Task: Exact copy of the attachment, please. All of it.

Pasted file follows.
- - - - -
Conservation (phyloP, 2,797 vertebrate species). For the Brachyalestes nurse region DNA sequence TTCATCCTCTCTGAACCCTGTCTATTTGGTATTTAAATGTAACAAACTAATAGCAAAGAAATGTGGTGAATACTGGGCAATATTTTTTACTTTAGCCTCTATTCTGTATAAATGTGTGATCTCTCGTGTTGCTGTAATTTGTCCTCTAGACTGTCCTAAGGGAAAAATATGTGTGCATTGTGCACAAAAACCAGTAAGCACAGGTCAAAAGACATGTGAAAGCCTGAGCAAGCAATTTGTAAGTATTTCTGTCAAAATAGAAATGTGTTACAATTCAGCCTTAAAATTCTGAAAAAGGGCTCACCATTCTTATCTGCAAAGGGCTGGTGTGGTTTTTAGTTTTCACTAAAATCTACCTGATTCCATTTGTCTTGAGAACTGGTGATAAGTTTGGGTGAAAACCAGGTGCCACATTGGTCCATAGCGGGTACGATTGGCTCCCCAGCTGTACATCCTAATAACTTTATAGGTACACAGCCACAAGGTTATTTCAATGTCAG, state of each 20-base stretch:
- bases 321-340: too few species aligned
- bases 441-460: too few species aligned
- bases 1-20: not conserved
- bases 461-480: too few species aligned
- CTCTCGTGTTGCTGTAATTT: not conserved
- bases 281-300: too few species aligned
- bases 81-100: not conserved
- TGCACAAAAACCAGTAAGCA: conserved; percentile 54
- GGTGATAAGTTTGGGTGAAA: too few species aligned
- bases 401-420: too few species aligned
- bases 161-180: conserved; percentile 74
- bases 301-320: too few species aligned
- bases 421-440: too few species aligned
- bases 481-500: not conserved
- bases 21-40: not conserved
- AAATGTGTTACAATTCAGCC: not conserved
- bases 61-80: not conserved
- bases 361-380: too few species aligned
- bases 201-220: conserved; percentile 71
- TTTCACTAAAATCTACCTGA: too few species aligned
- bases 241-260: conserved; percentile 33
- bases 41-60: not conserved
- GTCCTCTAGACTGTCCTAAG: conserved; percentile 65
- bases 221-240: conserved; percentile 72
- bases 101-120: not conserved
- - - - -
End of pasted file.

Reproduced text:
Conservation (phyloP, 2,797 vertebrate species). For the Brachyalestes nurse region DNA sequence TTCATCCTCTCTGAACCCTGTCTATTTGGTATTTAAATGTAACAAACTAATAGCAAAGAAATGTGGTGAATACTGGGCAATATTTTTTACTTTAGCCTCTATTCTGTATAAATGTGTGATCTCTCGTGTTGCTGTAATTTGTCCTCTAGACTGTCCTAAGGGAAAAATATGTGTGCATTGTGCACAAAAACCAGTAAGCACAGGTCAAAAGACATGTGAAAGCCTGAGCAAGCAATTTGTAAGTATTTCTGTCAAAATAGAAATGTGTTACAATTCAGCCTTAAAATTCTGAAAAAGGGCTCACCATTCTTATCTGCAAAGGGCTGGTGTGGTTTTTAGTTTTCACTAAAATCTACCTGATTCCATTTGTCTTGAGAACTGGTGATAAGTTTGGGTGAAAACCAGGTGCCACATTGGTCCATAGCGGGTACGATTGGCTCCCCAGCTGTACATCCTAATAACTTTATAGGTACACAGCCACAAGGTTATTTCAATGTCAG, state of each 20-base stretch:
- bases 321-340: too few species aligned
- bases 441-460: too few species aligned
- bases 1-20: not conserved
- bases 461-480: too few species aligned
- CTCTCGTGTTGCTGTAATTT: not conserved
- bases 281-300: too few species aligned
- bases 81-100: not conserved
- TGCACAAAAACCAGTAAGCA: conserved; percentile 54
- GGTGATAAGTTTGGGTGAAA: too few species aligned
- bases 401-420: too few species aligned
- bases 161-180: conserved; percentile 74
- bases 301-320: too few species aligned
- bases 421-440: too few species aligned
- bases 481-500: not conserved
- bases 21-40: not conserved
- AAATGTGTTACAATTCAGCC: not conserved
- bases 61-80: not conserved
- bases 361-380: too few species aligned
- bases 201-220: conserved; percentile 71
- TTTCACTAAAATCTACCTGA: too few species aligned
- bases 241-260: conserved; percentile 33
- bases 41-60: not conserved
- GTCCTCTAGACTGTCCTAAG: conserved; percentile 65
- bases 221-240: conserved; percentile 72
- bases 101-120: not conserved